Hello, I have recently started to play out with DifferentialEquations.jl; I’m gradually reading through the docs but there’s *a lot* of stuff in there which will keep me busy for a while, so I’m still at a beginner level.

I would like to understand what would be the preferred way of modeling the following problem:

I have a Langevin equation

\begin{cases}
\dot{x} = v \\
\dot{v} = -Av + B\xi_1(t)\xi_2(t)
\end{cases}

where \xi_1 is Gaussian white noise and \xi_2 is another stochastic process, switching between values 0 and 1 according to a Poisson process with distinct (but constant) forward and backward rates (i.e., \lambda_0 is the rate for the 0\rightarrow1 transition, while \lambda_1 is the rate for the 1\rightarrow0 transition).

Fundamentally, the system can switch randomly from a “diffusive” mode (when \xi_2=1) to a “non-diffusive” mode (when \xi_2=0).

If \xi_2 is not involved the representation is straightforward, I would use the following code (assume appropriate initial conditions `u0`

, integration interval `tspan`

and parameters `p`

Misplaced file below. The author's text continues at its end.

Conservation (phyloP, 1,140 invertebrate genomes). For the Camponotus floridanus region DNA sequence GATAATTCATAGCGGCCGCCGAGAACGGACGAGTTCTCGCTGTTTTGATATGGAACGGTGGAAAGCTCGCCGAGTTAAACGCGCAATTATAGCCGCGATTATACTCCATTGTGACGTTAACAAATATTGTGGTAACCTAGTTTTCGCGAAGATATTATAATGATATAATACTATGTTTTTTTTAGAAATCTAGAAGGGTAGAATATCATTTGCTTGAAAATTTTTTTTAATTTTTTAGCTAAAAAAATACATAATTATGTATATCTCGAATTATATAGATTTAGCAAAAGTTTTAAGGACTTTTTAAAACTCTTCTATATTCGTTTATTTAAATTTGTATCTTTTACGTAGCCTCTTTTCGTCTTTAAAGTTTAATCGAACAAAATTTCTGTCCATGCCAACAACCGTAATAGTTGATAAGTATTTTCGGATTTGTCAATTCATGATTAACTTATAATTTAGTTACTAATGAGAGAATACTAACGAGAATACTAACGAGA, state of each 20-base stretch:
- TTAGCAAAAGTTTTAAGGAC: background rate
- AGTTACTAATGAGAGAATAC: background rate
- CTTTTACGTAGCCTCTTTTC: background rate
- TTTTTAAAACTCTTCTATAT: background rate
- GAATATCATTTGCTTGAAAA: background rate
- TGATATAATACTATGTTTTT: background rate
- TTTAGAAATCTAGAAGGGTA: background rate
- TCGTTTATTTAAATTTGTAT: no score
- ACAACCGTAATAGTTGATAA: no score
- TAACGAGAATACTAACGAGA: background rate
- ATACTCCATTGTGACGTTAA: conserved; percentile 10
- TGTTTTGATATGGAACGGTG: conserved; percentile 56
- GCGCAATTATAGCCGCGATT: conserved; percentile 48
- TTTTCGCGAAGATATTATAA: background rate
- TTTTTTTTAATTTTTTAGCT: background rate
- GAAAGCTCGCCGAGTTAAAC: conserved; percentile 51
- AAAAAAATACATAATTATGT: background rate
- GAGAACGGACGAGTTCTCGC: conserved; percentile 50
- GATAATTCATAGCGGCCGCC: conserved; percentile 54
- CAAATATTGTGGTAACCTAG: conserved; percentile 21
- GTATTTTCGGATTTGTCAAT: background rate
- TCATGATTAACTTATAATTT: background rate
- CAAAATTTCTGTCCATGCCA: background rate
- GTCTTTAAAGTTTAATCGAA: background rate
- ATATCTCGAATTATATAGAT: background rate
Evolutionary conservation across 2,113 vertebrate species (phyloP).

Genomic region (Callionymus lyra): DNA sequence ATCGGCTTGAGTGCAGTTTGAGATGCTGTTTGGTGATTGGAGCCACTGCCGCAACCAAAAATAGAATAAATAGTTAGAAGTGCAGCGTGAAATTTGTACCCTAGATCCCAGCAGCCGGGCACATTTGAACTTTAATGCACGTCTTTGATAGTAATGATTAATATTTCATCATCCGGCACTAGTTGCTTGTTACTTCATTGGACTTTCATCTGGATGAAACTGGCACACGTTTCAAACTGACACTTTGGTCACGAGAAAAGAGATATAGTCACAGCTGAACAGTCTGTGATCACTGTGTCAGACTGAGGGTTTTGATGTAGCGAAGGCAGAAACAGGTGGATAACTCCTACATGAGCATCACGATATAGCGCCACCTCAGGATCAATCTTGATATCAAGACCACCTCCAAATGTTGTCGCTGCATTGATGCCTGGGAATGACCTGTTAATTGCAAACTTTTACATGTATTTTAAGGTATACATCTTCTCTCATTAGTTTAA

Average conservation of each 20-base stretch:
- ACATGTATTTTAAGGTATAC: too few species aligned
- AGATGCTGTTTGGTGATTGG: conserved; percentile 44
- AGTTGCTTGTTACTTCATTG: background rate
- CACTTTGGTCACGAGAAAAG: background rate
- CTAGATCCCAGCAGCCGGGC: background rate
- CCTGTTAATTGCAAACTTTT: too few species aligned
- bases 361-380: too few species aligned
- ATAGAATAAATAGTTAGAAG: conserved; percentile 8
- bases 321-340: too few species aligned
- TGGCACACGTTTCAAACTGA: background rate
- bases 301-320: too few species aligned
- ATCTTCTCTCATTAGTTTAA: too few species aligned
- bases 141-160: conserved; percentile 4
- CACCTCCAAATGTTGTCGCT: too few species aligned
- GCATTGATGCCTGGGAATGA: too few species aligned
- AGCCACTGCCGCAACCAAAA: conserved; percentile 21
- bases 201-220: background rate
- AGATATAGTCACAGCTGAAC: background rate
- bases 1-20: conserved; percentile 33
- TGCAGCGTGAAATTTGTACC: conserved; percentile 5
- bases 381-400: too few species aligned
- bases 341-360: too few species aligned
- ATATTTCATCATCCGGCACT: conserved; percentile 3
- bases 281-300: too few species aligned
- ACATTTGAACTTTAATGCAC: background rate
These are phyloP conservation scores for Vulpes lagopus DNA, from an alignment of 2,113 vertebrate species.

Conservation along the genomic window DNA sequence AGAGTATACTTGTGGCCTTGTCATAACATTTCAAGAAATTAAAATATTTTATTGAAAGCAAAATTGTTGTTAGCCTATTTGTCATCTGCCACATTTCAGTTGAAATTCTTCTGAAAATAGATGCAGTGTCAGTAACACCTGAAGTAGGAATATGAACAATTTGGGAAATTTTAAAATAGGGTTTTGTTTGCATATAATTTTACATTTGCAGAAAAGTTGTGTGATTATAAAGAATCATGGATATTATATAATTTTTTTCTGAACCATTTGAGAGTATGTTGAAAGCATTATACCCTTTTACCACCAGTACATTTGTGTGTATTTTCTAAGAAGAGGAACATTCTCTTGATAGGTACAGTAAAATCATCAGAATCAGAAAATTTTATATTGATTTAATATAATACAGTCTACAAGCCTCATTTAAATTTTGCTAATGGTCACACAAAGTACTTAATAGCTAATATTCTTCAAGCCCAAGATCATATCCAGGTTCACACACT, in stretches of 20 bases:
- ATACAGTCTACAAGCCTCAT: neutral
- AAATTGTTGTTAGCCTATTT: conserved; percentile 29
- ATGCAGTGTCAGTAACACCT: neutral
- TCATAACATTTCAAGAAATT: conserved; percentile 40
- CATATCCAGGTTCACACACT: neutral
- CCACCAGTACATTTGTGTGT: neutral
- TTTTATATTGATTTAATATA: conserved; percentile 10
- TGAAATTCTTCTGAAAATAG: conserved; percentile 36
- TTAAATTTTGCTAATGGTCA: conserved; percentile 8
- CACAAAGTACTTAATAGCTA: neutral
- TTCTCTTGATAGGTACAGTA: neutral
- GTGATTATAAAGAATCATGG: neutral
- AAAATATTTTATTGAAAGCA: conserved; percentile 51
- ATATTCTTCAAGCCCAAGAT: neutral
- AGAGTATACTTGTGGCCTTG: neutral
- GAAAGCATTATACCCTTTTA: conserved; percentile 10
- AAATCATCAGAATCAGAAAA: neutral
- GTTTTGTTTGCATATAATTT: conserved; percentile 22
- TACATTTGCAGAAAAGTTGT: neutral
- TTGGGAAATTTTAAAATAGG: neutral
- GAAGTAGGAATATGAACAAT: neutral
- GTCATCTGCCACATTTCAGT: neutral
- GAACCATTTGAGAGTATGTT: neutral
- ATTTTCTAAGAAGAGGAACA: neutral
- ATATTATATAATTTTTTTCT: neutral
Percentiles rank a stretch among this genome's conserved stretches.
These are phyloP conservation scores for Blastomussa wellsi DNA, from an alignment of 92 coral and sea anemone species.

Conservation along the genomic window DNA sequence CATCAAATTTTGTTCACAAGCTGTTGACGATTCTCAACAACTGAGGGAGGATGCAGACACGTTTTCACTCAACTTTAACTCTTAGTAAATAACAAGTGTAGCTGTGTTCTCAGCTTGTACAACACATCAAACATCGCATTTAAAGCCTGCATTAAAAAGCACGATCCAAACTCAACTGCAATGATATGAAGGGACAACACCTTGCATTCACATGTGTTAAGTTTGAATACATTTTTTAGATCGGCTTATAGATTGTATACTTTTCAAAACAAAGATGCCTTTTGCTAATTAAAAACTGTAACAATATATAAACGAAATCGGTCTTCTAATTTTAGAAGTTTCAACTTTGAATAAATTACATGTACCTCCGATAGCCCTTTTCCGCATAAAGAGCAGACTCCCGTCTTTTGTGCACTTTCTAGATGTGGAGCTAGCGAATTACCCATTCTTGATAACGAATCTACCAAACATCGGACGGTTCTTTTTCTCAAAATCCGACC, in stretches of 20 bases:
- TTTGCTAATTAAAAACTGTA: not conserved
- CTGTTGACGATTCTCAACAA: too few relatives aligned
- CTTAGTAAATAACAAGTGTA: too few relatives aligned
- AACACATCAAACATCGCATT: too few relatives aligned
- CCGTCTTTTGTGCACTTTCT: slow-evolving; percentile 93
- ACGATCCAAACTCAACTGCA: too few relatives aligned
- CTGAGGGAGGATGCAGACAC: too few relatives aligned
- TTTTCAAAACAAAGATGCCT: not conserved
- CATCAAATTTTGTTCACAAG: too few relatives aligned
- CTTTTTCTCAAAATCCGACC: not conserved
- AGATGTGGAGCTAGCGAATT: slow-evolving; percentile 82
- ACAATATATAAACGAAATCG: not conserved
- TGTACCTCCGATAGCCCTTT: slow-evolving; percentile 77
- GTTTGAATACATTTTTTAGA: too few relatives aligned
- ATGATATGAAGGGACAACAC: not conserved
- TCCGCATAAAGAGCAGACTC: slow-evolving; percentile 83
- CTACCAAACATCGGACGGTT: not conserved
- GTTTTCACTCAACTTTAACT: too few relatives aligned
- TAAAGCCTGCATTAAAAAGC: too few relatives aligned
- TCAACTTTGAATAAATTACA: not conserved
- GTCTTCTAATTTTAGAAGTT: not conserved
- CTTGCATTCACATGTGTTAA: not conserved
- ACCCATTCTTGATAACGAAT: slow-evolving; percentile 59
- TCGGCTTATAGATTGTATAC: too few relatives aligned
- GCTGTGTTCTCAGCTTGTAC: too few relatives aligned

are given)

```
function f!(du, u, p, t)
A, B = p
du[1] = u[2]
du[2] = -A*u[2]
end # function
function g!(du, u, p, t)
A, B = p
du[1] = 0.0
du[2] = B
end # function
prob = SDEProblem(f!, g!, u0, tspan, p)
sol = solve(prob)
```

At this point, I had some trouble understanding how to “correctly” couple \xi_2 *only* with the stochastic term of this SDEProblem.

The easiest solution I conceived is to introduce an additional control parameter `s`

(and two further parameters included in `p`

that represent the forward and backward rates for \xi_2)which can be switched between values 0 and 1 via a `ConstantRateJump`

(constant rate should be fine since the time dependence is embedded in `s`

and there is no explicit dependence on `u`

) then I would have

```
function f!(du, u, p, t)
A, B, s, λ0, λ1 = p
du[1] = u[2]
du[2] = -A*u[2]
end # function
function g!(du, u, p, t)
A, B, s, λ0, λ1 = p
du[1] = 0.0
du[2] = B*s
end # function
u0 = [0.0, 1.0]
tspan = (0.0, 10.0)
p = [1.0, 1.0, 1.0, 0.02, 0.1]
prob = SDEProblem(f!, g!, u0, tspan, p)
function rate(u,p,t)
A, B, s, λ0, λ1 = p
(1-s)*λ0 + s*λ1
end # function
affect!(integrator) = (integrator.p[3] = 1.0 - integrator.p[3])
jump = ConstantRateJump(rate, affect!)
jump_prob = JumpProblem(prob, Direct(), jump)
sol = solve(jump_prob)
```

This approach seems to work properly (both using ConstantRateJump and VariableRateJump, so I assume ConstantRate is good enough; does this mean the `rate`

function is re-evaluated at every step?).

The question however is, is this the “best” approach for the problem?

Is there another way in which I could explicitly include the \xi_2(t) term (which in general could also be different from a Poisson process) in the equation and solve it like a `SDEProblem`

rather than a `JumpProblem`

?

Also, if this approach is adopted, then is it possible to obtain the timeseries for the parameter `s`

throughout the integration?